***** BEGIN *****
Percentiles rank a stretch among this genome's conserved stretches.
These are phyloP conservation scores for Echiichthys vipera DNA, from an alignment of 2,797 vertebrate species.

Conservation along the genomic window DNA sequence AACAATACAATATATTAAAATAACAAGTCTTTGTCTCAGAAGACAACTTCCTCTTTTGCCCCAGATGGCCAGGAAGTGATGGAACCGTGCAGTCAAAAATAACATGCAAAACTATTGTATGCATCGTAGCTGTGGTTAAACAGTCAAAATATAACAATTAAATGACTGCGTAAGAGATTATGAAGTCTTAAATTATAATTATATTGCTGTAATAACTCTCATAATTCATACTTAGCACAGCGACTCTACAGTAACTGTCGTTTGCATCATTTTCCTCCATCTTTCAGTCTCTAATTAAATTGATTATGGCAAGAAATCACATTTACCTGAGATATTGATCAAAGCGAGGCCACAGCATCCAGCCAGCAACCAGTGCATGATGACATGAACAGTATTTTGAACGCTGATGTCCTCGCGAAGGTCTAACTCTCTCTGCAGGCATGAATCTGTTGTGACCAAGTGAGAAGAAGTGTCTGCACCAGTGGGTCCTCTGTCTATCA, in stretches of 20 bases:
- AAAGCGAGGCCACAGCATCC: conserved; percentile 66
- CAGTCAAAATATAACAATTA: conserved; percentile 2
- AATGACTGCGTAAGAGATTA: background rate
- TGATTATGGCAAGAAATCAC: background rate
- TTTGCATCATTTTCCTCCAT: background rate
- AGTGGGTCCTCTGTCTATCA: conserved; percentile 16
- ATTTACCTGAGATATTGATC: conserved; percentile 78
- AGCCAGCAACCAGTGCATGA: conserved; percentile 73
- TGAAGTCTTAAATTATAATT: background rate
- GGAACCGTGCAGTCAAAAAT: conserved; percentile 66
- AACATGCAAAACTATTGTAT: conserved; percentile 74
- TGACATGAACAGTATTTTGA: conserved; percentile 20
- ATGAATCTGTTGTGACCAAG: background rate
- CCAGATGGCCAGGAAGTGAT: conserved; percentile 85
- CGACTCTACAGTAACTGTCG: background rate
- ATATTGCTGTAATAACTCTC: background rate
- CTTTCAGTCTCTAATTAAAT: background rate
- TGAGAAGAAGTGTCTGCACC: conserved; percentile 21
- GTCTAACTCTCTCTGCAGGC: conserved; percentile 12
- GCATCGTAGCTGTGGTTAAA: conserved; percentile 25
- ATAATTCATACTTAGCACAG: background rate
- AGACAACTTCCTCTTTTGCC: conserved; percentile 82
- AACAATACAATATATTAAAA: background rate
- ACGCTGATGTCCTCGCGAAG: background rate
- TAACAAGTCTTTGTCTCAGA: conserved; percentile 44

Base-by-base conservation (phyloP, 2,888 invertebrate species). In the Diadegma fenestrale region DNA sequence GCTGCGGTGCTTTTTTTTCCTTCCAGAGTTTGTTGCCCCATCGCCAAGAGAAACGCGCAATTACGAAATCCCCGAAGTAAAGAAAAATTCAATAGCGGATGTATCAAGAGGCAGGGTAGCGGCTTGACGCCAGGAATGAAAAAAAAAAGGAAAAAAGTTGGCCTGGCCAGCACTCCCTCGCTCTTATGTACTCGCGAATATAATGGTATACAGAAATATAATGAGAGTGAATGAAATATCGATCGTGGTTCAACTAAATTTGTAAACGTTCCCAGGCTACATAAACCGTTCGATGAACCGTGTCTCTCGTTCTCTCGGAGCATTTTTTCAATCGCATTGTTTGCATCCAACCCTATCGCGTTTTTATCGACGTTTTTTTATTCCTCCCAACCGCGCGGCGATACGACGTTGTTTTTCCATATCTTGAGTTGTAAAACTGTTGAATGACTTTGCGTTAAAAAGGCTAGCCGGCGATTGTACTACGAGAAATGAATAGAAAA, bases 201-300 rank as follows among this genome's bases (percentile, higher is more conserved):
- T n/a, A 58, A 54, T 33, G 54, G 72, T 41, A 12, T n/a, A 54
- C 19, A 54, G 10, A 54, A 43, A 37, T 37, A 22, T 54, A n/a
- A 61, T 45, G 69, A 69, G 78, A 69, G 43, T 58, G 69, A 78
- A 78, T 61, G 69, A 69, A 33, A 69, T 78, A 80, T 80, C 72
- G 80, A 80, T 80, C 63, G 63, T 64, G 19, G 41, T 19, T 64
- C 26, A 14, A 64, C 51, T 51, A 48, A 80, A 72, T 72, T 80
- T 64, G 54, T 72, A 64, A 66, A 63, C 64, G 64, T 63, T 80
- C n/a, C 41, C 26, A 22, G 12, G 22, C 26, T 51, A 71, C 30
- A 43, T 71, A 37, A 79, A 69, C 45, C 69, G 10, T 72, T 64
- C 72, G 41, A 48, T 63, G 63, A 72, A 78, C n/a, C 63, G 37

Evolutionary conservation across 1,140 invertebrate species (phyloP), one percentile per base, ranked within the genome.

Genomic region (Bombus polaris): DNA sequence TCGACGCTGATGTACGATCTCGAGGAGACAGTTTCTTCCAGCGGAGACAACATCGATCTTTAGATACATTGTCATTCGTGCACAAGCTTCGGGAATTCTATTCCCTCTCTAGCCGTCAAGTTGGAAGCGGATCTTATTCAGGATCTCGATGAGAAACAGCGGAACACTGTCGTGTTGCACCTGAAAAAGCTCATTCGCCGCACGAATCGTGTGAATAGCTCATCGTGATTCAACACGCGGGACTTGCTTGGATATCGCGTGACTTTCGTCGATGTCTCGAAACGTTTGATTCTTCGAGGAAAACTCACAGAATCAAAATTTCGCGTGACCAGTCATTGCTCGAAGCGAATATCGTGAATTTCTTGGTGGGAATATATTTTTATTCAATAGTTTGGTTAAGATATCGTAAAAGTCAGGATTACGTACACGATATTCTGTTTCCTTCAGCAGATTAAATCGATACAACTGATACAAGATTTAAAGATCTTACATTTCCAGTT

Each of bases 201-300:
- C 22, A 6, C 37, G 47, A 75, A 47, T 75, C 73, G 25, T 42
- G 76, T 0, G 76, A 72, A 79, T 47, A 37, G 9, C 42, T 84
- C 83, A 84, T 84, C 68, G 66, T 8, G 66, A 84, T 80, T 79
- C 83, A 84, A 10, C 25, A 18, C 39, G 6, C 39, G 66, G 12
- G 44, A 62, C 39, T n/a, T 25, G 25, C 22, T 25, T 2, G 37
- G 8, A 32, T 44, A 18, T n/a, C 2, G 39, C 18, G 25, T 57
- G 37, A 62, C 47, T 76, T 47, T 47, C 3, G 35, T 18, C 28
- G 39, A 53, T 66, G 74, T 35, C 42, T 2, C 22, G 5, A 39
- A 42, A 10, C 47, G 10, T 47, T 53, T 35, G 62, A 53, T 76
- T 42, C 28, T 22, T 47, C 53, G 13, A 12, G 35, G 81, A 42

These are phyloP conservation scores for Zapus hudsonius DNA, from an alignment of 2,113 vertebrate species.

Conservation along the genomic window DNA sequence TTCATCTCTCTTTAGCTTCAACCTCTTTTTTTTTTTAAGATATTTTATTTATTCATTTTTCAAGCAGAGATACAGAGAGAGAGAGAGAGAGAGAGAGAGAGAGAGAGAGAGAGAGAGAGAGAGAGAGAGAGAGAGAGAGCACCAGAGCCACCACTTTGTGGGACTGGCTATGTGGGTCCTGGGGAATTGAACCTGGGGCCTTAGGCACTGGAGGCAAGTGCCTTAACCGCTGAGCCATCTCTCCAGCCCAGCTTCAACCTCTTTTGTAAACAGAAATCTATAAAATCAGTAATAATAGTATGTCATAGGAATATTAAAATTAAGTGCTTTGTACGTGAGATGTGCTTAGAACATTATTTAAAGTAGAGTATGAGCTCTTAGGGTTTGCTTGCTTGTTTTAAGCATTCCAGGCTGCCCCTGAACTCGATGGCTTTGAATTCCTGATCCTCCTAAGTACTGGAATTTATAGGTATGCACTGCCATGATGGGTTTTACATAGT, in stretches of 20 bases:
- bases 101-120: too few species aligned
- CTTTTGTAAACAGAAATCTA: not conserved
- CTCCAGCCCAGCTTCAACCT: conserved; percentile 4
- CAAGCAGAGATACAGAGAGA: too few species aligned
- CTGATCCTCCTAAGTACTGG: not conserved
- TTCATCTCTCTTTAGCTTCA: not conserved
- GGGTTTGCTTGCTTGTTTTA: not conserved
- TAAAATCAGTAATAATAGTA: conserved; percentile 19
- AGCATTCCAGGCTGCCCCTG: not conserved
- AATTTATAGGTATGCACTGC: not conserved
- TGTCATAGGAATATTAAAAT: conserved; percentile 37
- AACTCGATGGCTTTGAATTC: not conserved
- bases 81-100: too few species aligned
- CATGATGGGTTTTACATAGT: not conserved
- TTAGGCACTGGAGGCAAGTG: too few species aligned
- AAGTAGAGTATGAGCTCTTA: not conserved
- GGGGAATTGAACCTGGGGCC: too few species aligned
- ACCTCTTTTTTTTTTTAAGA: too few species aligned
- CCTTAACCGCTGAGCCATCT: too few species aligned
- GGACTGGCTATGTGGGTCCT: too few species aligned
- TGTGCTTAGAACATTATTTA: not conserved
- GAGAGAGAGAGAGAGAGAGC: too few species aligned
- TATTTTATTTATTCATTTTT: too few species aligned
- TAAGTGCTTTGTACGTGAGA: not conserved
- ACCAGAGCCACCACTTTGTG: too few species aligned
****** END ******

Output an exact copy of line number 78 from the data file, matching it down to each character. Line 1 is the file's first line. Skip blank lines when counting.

- TAAGTGCTTTGTACGTGAGA: not conserved